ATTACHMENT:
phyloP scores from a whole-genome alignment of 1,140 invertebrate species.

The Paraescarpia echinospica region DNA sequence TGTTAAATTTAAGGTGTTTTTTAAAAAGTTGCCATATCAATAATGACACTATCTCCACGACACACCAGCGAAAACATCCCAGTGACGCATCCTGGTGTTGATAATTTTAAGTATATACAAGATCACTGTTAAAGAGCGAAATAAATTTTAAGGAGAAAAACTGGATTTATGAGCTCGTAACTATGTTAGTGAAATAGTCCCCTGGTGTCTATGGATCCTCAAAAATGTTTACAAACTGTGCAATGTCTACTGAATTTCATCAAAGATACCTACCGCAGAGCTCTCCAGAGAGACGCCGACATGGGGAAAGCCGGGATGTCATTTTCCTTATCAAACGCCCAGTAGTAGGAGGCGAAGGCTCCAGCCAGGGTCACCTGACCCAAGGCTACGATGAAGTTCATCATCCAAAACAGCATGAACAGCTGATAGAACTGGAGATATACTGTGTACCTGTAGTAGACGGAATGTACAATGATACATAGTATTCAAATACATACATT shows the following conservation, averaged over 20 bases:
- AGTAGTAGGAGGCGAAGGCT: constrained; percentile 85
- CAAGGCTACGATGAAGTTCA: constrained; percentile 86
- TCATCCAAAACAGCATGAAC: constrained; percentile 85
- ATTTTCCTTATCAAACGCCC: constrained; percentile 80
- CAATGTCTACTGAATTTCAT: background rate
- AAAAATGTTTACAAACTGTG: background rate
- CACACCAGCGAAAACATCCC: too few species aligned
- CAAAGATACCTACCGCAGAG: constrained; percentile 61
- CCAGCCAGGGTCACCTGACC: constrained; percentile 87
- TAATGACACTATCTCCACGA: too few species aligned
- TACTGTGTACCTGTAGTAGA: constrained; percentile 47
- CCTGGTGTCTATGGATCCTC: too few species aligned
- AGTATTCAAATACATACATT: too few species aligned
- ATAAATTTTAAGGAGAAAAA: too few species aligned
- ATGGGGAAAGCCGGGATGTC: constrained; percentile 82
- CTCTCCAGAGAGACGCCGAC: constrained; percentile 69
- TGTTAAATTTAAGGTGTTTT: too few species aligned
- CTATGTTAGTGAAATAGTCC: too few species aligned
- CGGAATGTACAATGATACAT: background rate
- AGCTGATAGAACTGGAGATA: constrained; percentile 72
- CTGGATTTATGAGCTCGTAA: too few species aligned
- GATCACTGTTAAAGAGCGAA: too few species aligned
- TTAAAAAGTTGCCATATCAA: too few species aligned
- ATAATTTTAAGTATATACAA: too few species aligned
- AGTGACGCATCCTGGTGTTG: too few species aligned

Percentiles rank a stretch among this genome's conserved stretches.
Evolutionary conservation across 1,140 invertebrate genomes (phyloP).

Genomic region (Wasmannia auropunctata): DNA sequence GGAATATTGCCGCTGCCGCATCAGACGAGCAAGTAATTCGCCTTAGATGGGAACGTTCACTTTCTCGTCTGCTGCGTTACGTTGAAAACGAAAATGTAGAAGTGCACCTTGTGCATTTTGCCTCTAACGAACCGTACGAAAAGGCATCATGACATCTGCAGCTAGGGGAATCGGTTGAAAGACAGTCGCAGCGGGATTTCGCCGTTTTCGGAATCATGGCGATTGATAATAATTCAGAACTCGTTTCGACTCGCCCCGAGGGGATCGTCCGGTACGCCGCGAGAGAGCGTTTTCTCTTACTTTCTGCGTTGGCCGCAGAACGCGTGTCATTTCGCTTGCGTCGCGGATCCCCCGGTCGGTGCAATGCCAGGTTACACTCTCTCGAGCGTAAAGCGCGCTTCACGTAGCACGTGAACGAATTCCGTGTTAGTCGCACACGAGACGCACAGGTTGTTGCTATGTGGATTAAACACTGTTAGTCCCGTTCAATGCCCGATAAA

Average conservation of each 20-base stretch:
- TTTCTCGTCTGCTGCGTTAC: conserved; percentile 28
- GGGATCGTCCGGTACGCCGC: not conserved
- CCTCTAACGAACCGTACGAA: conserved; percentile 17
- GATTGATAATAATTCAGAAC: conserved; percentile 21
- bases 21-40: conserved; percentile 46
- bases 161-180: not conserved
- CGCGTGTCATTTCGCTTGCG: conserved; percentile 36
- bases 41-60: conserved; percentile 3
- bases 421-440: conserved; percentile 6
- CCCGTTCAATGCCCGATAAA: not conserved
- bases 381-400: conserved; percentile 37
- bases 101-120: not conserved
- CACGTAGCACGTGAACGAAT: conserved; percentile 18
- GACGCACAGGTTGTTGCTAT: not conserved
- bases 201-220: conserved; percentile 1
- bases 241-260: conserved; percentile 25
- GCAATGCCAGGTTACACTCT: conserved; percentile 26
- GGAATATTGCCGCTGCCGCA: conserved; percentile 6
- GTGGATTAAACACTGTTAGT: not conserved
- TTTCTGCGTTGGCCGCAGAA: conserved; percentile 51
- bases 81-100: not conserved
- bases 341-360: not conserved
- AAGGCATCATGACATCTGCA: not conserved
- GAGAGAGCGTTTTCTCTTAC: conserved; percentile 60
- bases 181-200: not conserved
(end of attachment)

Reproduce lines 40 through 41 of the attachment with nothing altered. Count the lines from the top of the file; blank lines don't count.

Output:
- bases 421-440: conserved; percentile 6
- CCCGTTCAATGCCCGATAAA: not conserved